Is Google Chat HIPAA Compliant?

Is Google Chat HIPAA compliant?

Google Chat is HIPAA compliant when the messaging service is utilized as part of a Workspace account that has been configured to support HIPAA compliance and when the services is covered by a Business Associate Addendum to the Workspace Terms of Service.

Why the Plan is Important

Google Chat can be used as a standalone application or as part of a Google Workspace subscription. As a standalone application or as part of a free subscription, Google Chat is not HIPAA compliant because Google will not enter into a Business Associate Addendum with non-paying customers.

If an organization subscribes to a Business or Enterprise Workspace plan, an Addendum is automatically signed by both parties – although Google recommends reviewing and accepting the Addendum before using any covered service to create, receive, store, or transmit PHI.

The decision about which plan to subscribe to may depend on how many employees are going to use Google Workspace services and how Google Chat is going to be used. If more than 300 employees are going to use Google Workspace services, there is no option but to opt for the Enterprise plan.

The Enterprise plan includes client-side encryption for protecting Google Chat notification emails from unauthorized access. It may be important for healthcare providers with fewer than 300 employees to consider this option if using Google Chat to collaborate with external partners.

Making Google Chat HIPAA Compliant

Once subscribed to a Business or Enterprise Workspace Plan, system administrators can take advantage of Google’s HIPAA Implementation Guide to configure services covered by the Addendum to be HIPAA compliant. To make Google Chat HIPAA compliant, the Guide recommends:


Simple Guidelines
Immediate PDF Download

Immediate Access

Privacy Policy

  • Disabling all users by domain (unless required for other Workspace services).
  • Limiting authorized employees to Organizational Units (or Chat groups).
  • Whitelisting trusted external participants and blocking all others.
  • Manage what information can be shared externally.
  • Restrict link sharing when external sharing is turned on.
  • Select the appropriate visibility level for each Organizational Unit.
  • Set up Data Loss Prevention Rules (Enterprise subscriptions only).
  • Disable the option to allow third party apps and integrations.

It is important to be aware these are only recommendations. Google Chat will continue to be HIPAA compliant if (for example) link sharing is not restricted when external sharing is turned on – although the failure to restrict links from external participants could increase the risk of a malware attack.

Training Employees to Use Google Chat Compliantly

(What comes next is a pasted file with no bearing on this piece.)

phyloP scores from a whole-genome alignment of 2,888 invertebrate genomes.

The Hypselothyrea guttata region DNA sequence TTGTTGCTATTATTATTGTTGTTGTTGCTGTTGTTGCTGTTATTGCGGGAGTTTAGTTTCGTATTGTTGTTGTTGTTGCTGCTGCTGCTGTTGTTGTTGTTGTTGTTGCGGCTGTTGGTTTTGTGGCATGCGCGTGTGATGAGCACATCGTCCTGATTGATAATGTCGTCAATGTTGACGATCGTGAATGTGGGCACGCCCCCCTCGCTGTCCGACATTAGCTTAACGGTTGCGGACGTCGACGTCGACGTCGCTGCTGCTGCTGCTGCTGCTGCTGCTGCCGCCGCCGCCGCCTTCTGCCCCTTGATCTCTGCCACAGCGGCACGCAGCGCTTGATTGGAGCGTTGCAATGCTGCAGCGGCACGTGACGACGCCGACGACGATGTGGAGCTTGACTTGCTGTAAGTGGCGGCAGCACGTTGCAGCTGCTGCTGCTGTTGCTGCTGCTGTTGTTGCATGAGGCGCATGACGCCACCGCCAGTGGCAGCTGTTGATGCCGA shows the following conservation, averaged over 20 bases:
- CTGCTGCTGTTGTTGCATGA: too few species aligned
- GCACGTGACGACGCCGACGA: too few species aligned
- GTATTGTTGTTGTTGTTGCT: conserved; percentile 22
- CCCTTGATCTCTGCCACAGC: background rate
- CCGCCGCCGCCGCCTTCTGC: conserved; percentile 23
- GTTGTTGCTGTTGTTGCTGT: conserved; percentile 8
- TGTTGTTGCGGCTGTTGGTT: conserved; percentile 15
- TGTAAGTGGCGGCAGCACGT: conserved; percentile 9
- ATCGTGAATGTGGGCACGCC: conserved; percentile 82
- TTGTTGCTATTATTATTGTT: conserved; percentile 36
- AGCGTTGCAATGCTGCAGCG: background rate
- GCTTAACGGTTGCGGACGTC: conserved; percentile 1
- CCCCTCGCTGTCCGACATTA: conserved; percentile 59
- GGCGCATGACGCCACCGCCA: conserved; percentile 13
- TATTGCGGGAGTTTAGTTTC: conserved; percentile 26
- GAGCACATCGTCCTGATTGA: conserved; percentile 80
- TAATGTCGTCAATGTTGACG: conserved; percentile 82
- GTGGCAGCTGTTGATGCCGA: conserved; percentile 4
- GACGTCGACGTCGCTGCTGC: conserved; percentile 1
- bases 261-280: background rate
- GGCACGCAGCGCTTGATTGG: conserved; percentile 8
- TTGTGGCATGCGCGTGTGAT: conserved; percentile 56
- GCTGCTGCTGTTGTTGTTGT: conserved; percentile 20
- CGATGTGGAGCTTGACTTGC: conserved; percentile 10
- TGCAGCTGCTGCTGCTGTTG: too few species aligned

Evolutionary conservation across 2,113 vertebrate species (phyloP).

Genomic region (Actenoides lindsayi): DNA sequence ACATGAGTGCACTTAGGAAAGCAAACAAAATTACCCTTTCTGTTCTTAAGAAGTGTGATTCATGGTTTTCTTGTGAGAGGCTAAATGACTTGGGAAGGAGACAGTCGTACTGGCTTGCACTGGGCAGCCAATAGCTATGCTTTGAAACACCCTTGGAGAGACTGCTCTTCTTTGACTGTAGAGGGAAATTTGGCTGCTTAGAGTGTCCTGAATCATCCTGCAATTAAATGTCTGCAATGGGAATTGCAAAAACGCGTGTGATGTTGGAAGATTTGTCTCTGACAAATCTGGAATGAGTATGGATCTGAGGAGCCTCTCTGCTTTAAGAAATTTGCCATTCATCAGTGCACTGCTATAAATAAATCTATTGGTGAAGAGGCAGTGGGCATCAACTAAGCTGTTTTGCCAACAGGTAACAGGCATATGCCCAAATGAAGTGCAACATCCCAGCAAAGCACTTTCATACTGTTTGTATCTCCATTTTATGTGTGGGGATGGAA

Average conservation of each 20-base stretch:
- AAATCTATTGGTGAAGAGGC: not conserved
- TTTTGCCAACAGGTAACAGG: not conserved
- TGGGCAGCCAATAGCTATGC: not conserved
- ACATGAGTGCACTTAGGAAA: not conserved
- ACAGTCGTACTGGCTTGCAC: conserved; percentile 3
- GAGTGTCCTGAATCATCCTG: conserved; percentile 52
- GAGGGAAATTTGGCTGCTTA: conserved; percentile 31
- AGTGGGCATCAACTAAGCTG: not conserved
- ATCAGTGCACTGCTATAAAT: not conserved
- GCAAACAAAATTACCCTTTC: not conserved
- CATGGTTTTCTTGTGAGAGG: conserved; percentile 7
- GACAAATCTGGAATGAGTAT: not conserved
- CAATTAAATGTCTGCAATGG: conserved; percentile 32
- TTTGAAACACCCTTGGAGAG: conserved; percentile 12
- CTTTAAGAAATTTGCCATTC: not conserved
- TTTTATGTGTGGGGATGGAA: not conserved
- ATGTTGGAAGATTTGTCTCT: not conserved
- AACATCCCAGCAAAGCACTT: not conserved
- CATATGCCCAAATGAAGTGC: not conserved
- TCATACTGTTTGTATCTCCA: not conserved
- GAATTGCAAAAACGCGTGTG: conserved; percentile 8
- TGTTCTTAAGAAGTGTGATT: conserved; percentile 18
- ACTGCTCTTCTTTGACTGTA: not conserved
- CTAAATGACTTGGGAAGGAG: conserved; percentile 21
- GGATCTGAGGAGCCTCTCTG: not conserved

Google’s HIPAA Implementation Guide offers little advice on how employees should be trained to use Google Chat compliantly – mentioning only that PHI should not be used in the names of files, folders, or shared Drives, or used when naming a room in Spaces (the area of Chat in which files are shared).

Therefore it is advisable to integrate training on how to use Google Chat compliantly into HIPAA awareness training. Although not all members of the workforce may be using Google Chat, many messaging and collaboration best practices for Google Chat apply to other online communications.

Additionally, if your organization has only just started using Google Chat, user logs should initially be monitored regularly. This is because many users familiar with other types of messaging services may be unfamiliar with the restrictions applied to make Google Chat HIPAA compliant and may attempt to circumnavigate them.

Finally, configuring Google Chat to be HIPAA compliant and training members of the workforce to use the service in compliance with HIPAA requires a certain amount of technical knowledge. If your organization does not have adequate resources to make Google Chat HIPAA compliant or provide sufficient training, it is recommended you seek professional compliance help.

About Liam Johnson
Liam Johnson has produced articles about HIPAA for several years. He has extensive experience in healthcare privacy and security. With a deep understanding of the complex legal and regulatory landscape surrounding patient data protection, Liam has dedicated his career to helping organizations navigate the intricacies of HIPAA compliance. Liam focusses on the challenges faced by healthcare providers, insurance companies, and business associates in complying with HIPAA regulations. Liam has been published in leading healthcare publications, including The HIPAA Journal. Liam was appointed Editor-in-Chief of The HIPAA Guide in 2023. Contact Liam via LinkedIn: